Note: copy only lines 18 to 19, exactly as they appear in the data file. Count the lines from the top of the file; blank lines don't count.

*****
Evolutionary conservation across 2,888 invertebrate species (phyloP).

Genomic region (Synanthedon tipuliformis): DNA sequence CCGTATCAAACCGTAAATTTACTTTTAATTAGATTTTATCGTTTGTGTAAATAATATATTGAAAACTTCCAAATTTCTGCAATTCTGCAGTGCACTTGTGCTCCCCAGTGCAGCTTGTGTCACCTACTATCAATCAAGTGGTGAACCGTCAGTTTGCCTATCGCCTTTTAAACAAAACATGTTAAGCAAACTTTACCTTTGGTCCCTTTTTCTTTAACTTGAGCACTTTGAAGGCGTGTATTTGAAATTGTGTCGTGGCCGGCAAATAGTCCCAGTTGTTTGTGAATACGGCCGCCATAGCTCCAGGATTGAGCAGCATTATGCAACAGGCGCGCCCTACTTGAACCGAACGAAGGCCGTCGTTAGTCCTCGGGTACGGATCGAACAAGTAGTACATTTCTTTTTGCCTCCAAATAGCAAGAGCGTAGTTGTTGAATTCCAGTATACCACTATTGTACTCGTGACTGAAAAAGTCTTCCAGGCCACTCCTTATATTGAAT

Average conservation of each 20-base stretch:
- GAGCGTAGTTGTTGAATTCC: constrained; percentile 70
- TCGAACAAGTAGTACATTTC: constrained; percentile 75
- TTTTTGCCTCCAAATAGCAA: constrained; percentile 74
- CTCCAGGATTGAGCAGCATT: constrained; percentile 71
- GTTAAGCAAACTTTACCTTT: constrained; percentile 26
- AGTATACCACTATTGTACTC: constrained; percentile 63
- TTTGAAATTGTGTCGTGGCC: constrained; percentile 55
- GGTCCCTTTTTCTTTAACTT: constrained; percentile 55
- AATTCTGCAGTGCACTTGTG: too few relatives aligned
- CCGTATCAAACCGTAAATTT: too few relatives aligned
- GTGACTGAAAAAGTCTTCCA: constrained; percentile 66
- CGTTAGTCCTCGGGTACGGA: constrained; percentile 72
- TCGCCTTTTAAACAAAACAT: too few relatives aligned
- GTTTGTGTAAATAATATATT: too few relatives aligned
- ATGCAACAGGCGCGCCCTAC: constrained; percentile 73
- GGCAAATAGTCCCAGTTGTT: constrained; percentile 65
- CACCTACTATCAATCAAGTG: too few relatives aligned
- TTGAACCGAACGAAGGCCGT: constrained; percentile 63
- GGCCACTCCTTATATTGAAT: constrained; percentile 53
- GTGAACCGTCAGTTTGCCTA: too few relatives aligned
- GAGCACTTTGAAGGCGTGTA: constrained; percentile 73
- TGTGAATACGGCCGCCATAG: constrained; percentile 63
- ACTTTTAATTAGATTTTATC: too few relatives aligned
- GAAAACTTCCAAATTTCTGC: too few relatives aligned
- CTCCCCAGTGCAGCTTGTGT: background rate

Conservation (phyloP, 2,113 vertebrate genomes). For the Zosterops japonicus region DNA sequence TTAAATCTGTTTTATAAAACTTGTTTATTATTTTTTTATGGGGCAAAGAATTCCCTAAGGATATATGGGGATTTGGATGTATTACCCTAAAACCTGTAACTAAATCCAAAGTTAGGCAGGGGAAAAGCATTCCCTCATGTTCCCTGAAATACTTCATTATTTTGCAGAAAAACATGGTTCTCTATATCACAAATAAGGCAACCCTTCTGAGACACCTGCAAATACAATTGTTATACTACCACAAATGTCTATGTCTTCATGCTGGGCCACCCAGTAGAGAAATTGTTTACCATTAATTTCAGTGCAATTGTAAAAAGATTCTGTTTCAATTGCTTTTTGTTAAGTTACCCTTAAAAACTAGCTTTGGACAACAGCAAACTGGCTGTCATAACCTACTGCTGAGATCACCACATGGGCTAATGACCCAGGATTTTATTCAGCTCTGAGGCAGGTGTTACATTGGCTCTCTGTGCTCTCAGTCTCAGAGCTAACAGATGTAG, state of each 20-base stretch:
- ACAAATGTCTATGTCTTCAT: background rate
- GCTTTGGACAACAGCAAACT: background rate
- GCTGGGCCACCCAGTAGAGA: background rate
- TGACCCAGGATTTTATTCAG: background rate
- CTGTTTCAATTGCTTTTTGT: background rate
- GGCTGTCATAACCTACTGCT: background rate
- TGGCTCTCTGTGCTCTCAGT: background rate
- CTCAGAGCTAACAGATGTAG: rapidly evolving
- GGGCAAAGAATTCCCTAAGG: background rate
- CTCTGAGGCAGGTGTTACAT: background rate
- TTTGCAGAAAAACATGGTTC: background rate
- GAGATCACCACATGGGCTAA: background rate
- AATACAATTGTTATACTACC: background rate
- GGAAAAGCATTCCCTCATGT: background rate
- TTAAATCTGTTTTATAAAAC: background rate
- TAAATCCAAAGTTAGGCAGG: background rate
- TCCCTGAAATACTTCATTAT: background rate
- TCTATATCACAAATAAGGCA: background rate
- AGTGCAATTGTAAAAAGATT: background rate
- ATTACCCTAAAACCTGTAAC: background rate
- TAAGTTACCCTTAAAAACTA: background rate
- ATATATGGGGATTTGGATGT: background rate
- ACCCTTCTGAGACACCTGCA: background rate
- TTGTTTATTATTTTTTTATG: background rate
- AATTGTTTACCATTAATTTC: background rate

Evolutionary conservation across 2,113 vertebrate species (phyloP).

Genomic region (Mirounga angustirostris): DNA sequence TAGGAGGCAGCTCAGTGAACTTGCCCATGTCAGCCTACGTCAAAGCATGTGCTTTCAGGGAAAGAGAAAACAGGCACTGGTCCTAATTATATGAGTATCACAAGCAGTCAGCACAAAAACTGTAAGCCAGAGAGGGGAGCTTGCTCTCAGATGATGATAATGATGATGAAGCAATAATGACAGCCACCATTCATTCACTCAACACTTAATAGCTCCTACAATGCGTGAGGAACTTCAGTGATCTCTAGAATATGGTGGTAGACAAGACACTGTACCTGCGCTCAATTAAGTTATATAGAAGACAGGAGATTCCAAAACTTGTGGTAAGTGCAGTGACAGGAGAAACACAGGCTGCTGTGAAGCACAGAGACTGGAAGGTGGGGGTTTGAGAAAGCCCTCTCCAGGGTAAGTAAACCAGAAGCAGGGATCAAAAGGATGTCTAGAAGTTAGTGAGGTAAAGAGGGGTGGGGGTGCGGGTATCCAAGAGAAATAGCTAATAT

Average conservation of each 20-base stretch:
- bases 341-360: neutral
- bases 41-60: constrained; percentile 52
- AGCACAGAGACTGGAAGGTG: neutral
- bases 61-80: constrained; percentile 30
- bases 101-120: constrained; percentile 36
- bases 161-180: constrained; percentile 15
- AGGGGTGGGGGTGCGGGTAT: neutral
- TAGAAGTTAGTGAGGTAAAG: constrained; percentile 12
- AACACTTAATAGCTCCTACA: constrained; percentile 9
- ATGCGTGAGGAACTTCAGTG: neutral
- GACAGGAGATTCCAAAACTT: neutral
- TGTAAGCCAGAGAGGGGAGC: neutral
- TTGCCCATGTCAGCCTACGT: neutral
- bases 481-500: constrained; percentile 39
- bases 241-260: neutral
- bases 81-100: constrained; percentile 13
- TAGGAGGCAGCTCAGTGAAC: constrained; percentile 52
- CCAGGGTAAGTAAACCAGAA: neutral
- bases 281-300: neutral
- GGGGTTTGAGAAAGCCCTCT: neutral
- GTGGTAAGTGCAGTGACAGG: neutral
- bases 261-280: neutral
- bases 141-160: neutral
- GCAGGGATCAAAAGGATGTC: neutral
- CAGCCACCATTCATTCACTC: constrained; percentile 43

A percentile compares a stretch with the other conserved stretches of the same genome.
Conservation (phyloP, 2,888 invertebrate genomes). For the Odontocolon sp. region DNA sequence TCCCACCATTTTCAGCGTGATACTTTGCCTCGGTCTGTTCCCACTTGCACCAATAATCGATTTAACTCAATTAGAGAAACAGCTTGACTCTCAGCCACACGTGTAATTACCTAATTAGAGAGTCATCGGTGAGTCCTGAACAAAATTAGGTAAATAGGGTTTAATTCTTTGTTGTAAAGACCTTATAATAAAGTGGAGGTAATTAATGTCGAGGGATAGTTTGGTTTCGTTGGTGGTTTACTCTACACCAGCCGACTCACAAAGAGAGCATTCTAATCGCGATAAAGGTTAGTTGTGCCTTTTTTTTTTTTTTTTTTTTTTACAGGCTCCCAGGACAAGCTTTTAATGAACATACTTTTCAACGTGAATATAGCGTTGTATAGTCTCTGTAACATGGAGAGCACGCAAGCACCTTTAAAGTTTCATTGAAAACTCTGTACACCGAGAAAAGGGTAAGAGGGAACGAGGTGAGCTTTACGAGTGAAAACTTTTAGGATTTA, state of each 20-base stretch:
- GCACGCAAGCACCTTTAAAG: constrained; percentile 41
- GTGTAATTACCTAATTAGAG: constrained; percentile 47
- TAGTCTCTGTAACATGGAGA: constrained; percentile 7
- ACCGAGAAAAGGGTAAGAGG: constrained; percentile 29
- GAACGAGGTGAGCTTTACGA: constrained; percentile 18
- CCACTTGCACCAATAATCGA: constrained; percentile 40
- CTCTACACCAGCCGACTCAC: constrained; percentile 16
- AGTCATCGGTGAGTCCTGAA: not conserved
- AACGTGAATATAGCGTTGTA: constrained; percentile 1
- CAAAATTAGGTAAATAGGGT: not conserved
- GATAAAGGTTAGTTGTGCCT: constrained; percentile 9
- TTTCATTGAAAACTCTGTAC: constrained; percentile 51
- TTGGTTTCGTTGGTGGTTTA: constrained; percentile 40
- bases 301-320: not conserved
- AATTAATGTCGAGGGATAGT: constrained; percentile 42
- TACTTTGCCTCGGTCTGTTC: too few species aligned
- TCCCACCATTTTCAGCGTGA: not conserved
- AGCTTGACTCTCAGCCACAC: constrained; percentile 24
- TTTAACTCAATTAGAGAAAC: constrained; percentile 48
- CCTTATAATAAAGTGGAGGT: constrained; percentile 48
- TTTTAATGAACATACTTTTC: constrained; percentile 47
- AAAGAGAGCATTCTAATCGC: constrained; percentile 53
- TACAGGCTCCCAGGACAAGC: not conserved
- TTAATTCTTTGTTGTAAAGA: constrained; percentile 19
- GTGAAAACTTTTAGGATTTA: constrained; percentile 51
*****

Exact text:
- ATGCAACAGGCGCGCCCTAC: constrained; percentile 73
- GGCAAATAGTCCCAGTTGTT: constrained; percentile 65